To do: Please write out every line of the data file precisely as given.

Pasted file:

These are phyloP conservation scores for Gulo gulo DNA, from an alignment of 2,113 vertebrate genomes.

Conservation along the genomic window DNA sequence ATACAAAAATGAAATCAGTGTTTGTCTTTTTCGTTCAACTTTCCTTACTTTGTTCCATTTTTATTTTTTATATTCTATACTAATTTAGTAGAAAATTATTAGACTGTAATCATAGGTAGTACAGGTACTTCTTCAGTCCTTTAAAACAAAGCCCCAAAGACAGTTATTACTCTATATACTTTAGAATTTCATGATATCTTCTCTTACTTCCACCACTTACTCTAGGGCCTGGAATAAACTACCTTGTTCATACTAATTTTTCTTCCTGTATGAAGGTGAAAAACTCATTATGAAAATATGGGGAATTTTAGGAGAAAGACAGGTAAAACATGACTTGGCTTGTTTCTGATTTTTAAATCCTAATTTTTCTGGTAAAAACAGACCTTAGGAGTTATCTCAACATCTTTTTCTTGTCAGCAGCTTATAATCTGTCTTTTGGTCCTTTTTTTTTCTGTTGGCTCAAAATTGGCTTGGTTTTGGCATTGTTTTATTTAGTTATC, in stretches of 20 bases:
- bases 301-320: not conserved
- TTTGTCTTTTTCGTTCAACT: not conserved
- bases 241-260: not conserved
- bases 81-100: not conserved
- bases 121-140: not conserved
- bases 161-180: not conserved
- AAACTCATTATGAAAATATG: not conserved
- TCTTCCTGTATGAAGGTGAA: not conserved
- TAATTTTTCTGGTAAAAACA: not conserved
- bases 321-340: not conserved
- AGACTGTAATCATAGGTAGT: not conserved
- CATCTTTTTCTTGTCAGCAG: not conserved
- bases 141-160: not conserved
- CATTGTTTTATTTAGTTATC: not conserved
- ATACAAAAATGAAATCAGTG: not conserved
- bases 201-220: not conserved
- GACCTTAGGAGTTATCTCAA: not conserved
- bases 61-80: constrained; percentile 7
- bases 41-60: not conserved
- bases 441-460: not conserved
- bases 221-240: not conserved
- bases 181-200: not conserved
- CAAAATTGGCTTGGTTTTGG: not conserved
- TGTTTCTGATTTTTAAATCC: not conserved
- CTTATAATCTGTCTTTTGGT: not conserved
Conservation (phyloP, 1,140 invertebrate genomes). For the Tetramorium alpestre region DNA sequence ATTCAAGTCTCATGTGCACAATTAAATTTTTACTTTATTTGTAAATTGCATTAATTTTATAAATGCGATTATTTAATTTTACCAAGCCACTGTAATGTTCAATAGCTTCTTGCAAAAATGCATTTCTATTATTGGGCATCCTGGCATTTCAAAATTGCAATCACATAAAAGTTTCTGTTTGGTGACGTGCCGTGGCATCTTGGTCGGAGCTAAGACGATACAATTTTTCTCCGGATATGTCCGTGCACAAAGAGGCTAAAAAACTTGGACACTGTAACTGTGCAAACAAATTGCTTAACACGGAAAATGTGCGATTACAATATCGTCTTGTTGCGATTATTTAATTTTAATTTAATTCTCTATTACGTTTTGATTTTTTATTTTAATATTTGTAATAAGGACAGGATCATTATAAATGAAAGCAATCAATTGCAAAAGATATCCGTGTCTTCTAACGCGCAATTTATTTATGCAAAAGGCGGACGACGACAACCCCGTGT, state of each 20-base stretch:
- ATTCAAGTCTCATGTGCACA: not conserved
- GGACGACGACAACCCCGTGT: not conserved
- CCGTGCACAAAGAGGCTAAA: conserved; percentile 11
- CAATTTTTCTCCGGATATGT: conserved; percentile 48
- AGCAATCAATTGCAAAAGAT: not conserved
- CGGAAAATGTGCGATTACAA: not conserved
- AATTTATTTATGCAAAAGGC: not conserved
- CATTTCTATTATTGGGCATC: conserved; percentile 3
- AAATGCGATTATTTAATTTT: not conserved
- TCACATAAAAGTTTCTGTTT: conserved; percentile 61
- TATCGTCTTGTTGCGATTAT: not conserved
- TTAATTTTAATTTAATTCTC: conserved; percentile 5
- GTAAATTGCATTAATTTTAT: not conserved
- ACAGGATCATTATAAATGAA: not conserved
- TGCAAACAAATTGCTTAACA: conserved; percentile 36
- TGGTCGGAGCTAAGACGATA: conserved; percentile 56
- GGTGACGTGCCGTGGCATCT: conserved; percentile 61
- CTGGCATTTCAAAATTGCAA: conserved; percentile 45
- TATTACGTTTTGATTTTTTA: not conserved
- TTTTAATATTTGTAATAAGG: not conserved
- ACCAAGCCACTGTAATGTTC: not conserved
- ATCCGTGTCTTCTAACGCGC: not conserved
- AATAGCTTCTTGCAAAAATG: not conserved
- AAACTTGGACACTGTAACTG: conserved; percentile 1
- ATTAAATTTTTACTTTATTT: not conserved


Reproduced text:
These are phyloP conservation scores for Gulo gulo DNA, from an alignment of 2,113 vertebrate genomes.

Conservation along the genomic window DNA sequence ATACAAAAATGAAATCAGTGTTTGTCTTTTTCGTTCAACTTTCCTTACTTTGTTCCATTTTTATTTTTTATATTCTATACTAATTTAGTAGAAAATTATTAGACTGTAATCATAGGTAGTACAGGTACTTCTTCAGTCCTTTAAAACAAAGCCCCAAAGACAGTTATTACTCTATATACTTTAGAATTTCATGATATCTTCTCTTACTTCCACCACTTACTCTAGGGCCTGGAATAAACTACCTTGTTCATACTAATTTTTCTTCCTGTATGAAGGTGAAAAACTCATTATGAAAATATGGGGAATTTTAGGAGAAAGACAGGTAAAACATGACTTGGCTTGTTTCTGATTTTTAAATCCTAATTTTTCTGGTAAAAACAGACCTTAGGAGTTATCTCAACATCTTTTTCTTGTCAGCAGCTTATAATCTGTCTTTTGGTCCTTTTTTTTTCTGTTGGCTCAAAATTGGCTTGGTTTTGGCATTGTTTTATTTAGTTATC, in stretches of 20 bases:
- bases 301-320: not conserved
- TTTGTCTTTTTCGTTCAACT: not conserved
- bases 241-260: not conserved
- bases 81-100: not conserved
- bases 121-140: not conserved
- bases 161-180: not conserved
- AAACTCATTATGAAAATATG: not conserved
- TCTTCCTGTATGAAGGTGAA: not conserved
- TAATTTTTCTGGTAAAAACA: not conserved
- bases 321-340: not conserved
- AGACTGTAATCATAGGTAGT: not conserved
- CATCTTTTTCTTGTCAGCAG: not conserved
- bases 141-160: not conserved
- CATTGTTTTATTTAGTTATC: not conserved
- ATACAAAAATGAAATCAGTG: not conserved
- bases 201-220: not conserved
- GACCTTAGGAGTTATCTCAA: not conserved
- bases 61-80: constrained; percentile 7
- bases 41-60: not conserved
- bases 441-460: not conserved
- bases 221-240: not conserved
- bases 181-200: not conserved
- CAAAATTGGCTTGGTTTTGG: not conserved
- TGTTTCTGATTTTTAAATCC: not conserved
- CTTATAATCTGTCTTTTGGT: not conserved
Conservation (phyloP, 1,140 invertebrate genomes). For the Tetramorium alpestre region DNA sequence ATTCAAGTCTCATGTGCACAATTAAATTTTTACTTTATTTGTAAATTGCATTAATTTTATAAATGCGATTATTTAATTTTACCAAGCCACTGTAATGTTCAATAGCTTCTTGCAAAAATGCATTTCTATTATTGGGCATCCTGGCATTTCAAAATTGCAATCACATAAAAGTTTCTGTTTGGTGACGTGCCGTGGCATCTTGGTCGGAGCTAAGACGATACAATTTTTCTCCGGATATGTCCGTGCACAAAGAGGCTAAAAAACTTGGACACTGTAACTGTGCAAACAAATTGCTTAACACGGAAAATGTGCGATTACAATATCGTCTTGTTGCGATTATTTAATTTTAATTTAATTCTCTATTACGTTTTGATTTTTTATTTTAATATTTGTAATAAGGACAGGATCATTATAAATGAAAGCAATCAATTGCAAAAGATATCCGTGTCTTCTAACGCGCAATTTATTTATGCAAAAGGCGGACGACGACAACCCCGTGT, state of each 20-base stretch:
- ATTCAAGTCTCATGTGCACA: not conserved
- GGACGACGACAACCCCGTGT: not conserved
- CCGTGCACAAAGAGGCTAAA: conserved; percentile 11
- CAATTTTTCTCCGGATATGT: conserved; percentile 48
- AGCAATCAATTGCAAAAGAT: not conserved
- CGGAAAATGTGCGATTACAA: not conserved
- AATTTATTTATGCAAAAGGC: not conserved
- CATTTCTATTATTGGGCATC: conserved; percentile 3
- AAATGCGATTATTTAATTTT: not conserved
- TCACATAAAAGTTTCTGTTT: conserved; percentile 61
- TATCGTCTTGTTGCGATTAT: not conserved
- TTAATTTTAATTTAATTCTC: conserved; percentile 5
- GTAAATTGCATTAATTTTAT: not conserved
- ACAGGATCATTATAAATGAA: not conserved
- TGCAAACAAATTGCTTAACA: conserved; percentile 36
- TGGTCGGAGCTAAGACGATA: conserved; percentile 56
- GGTGACGTGCCGTGGCATCT: conserved; percentile 61
- CTGGCATTTCAAAATTGCAA: conserved; percentile 45
- TATTACGTTTTGATTTTTTA: not conserved
- TTTTAATATTTGTAATAAGG: not conserved
- ACCAAGCCACTGTAATGTTC: not conserved
- ATCCGTGTCTTCTAACGCGC: not conserved
- AATAGCTTCTTGCAAAAATG: not conserved
- AAACTTGGACACTGTAACTG: conserved; percentile 1
- ATTAAATTTTTACTTTATTT: not conserved